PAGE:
‘Scrotum frog’ essential to Lake Titicaca region
Conservationists say the ‘scrotum frog’ is essential to the South American ecosystem, between Peru and Bolivia.
- The frog can grow up to 8 inches long and 2 pounds in weight, representing the world’ largest water frog.
- Its green, creased skin gives the benefit of augmented oxygen intake.
- This ‘indicator species’ is a key guide to noticing ecological health to the lake in the Andes.
- The region is complex and the frog is elusive, so the population is difficult to track.
- The International Union for Conservation of Nature reported a decline of 80-90 percent from 1994 to 2004. According to local experts, the health of the lake has since deteriorated as well.
In 2019, the IUCN changed the frog’ status from “critically endangered” to just “endangered,” through “It is evident that the population is declining at an accelerated rate.”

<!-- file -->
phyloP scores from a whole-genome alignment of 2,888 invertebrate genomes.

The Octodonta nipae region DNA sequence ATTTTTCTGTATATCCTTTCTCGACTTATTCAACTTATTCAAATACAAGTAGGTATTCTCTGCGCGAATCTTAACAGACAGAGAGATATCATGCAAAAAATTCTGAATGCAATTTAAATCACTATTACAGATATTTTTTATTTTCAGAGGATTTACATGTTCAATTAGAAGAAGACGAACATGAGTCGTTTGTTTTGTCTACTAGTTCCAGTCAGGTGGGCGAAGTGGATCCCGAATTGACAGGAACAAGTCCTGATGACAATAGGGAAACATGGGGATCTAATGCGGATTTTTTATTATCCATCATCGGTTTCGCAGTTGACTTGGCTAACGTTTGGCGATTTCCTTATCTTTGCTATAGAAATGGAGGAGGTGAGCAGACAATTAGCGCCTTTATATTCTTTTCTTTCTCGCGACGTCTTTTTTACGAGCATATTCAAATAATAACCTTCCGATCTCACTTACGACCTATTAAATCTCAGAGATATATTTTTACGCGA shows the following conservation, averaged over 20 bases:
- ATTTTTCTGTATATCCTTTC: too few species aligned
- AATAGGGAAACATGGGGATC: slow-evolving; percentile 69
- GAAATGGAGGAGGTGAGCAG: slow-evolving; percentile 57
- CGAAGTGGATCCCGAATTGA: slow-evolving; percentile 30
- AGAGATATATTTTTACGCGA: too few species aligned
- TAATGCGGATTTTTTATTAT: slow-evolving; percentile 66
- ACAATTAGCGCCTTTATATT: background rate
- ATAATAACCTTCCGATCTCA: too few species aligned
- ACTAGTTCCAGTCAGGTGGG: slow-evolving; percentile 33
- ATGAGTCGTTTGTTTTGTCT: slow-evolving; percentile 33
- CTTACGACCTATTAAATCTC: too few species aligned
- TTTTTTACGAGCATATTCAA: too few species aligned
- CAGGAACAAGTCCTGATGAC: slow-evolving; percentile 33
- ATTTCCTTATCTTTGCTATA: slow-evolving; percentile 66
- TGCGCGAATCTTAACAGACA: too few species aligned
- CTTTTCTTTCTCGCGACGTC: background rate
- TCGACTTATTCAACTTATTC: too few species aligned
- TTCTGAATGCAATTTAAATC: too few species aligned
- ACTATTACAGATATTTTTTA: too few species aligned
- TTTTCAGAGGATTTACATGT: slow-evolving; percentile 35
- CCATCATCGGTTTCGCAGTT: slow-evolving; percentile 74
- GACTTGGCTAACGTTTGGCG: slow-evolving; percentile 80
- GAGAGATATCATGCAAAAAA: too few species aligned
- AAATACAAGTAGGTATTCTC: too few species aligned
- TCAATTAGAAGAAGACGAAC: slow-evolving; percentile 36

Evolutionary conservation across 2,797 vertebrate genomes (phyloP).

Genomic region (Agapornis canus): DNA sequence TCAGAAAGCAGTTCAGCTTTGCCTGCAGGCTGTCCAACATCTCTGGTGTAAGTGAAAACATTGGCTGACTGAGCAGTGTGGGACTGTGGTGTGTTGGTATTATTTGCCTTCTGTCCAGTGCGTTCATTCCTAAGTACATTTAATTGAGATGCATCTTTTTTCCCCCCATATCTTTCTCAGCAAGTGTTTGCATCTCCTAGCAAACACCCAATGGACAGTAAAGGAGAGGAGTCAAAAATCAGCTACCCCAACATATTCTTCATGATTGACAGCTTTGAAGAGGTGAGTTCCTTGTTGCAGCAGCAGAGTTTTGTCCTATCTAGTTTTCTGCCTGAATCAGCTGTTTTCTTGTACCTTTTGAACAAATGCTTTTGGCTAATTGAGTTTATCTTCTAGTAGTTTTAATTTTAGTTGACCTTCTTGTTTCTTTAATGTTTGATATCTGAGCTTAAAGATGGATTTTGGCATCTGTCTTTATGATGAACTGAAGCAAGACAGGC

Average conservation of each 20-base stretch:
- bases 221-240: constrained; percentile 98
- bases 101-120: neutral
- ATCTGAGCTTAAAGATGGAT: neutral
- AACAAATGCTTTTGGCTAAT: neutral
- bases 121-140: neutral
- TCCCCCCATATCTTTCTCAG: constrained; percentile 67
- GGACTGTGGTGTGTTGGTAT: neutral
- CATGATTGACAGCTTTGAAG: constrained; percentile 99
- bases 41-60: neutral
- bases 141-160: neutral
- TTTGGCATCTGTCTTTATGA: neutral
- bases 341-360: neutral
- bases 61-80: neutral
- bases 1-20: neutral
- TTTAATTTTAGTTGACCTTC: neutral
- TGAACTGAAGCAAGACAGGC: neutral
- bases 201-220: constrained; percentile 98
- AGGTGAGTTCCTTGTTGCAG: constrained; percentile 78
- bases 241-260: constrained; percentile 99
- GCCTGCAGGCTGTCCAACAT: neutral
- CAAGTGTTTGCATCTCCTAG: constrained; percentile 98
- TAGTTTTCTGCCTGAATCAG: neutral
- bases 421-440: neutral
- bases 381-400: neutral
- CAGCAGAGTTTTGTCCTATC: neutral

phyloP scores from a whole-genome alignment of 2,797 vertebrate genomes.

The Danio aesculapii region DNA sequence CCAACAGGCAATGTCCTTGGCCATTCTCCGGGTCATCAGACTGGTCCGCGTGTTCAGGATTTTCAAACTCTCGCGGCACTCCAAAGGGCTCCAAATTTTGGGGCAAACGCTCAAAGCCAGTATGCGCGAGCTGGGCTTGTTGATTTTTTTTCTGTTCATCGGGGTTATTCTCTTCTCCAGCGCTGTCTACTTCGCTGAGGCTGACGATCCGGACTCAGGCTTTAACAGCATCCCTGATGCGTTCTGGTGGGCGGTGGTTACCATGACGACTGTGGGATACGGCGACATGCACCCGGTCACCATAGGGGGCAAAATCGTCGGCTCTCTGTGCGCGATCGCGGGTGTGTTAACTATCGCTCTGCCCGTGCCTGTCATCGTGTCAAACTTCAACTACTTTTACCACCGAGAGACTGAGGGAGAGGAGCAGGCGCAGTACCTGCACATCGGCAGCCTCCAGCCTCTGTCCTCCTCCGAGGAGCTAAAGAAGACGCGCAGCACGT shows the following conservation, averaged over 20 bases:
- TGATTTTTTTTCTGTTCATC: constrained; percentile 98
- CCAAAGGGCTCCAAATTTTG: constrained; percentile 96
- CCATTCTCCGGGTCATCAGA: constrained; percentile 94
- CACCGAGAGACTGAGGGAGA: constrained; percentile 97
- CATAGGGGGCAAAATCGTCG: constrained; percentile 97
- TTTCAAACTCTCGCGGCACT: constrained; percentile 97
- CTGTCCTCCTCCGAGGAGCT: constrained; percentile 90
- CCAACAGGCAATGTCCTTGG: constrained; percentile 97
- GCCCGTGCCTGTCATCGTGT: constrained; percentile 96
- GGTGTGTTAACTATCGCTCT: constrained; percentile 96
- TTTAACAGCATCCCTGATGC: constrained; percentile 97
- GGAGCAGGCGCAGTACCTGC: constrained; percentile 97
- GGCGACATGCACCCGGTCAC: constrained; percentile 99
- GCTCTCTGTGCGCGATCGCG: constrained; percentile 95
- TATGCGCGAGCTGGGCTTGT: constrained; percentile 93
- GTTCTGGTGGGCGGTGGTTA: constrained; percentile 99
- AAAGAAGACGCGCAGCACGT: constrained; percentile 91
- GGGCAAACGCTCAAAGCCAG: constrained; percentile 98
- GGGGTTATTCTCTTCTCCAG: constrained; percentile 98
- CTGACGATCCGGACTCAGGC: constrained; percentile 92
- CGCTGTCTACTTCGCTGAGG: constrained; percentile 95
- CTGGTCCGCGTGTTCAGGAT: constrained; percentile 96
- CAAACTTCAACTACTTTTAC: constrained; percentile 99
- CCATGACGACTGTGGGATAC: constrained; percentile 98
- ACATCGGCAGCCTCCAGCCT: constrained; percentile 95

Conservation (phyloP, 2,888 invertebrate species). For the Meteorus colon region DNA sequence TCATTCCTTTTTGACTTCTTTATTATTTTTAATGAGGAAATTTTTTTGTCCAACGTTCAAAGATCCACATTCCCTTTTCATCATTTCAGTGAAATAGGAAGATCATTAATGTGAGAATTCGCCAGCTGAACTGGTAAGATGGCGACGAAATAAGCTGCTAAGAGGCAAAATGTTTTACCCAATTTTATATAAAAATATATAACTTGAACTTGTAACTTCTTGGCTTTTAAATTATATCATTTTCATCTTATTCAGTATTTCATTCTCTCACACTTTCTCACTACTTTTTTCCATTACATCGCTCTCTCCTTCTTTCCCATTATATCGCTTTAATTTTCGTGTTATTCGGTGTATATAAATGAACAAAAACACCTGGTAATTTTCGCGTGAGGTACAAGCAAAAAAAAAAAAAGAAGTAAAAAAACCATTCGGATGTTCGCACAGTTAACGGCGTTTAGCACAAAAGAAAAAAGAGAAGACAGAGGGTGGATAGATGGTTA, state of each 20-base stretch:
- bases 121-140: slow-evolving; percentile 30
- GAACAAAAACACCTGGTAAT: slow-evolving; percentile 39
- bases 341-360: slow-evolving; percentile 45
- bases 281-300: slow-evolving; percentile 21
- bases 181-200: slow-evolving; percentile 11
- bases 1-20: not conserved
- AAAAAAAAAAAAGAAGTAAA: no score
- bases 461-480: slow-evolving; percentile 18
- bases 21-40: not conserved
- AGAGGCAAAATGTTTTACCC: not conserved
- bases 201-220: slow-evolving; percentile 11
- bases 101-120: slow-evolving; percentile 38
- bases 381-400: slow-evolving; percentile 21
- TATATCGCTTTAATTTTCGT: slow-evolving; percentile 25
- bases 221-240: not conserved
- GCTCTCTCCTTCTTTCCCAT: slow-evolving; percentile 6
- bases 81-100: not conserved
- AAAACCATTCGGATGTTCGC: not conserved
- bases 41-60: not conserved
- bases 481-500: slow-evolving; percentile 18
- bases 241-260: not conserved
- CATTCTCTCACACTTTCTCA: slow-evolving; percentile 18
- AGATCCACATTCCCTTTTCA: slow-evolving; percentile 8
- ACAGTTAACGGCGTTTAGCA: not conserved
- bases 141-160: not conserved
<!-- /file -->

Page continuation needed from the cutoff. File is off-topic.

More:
- Inconsistent data from separate research efforts has led to overall uncertainty about the species’ current state.
- In 2016, around 10,000 scrotum frogs died from uncertain causes, though waste mismanagement is considered as a potential factor.
- Threats to the species include urban wastewater, chemicals in agriculture, dams, climate change, aquafarming, novel diseases, and invasive species.
- Bolivia’s Natural History Museum launched a collaborative effort to save this frog, with the support of the United Nations Development Programme and the Global Environment Facility. Scientists from Peru, Bolivia, Ecuador, and the US study the frog’s habitats to inform future conservation legislation.
- Biologists at the Denver Zoo hatched 200 tadpoles in their lab, and are now joining the coalition to save the scrotum frog.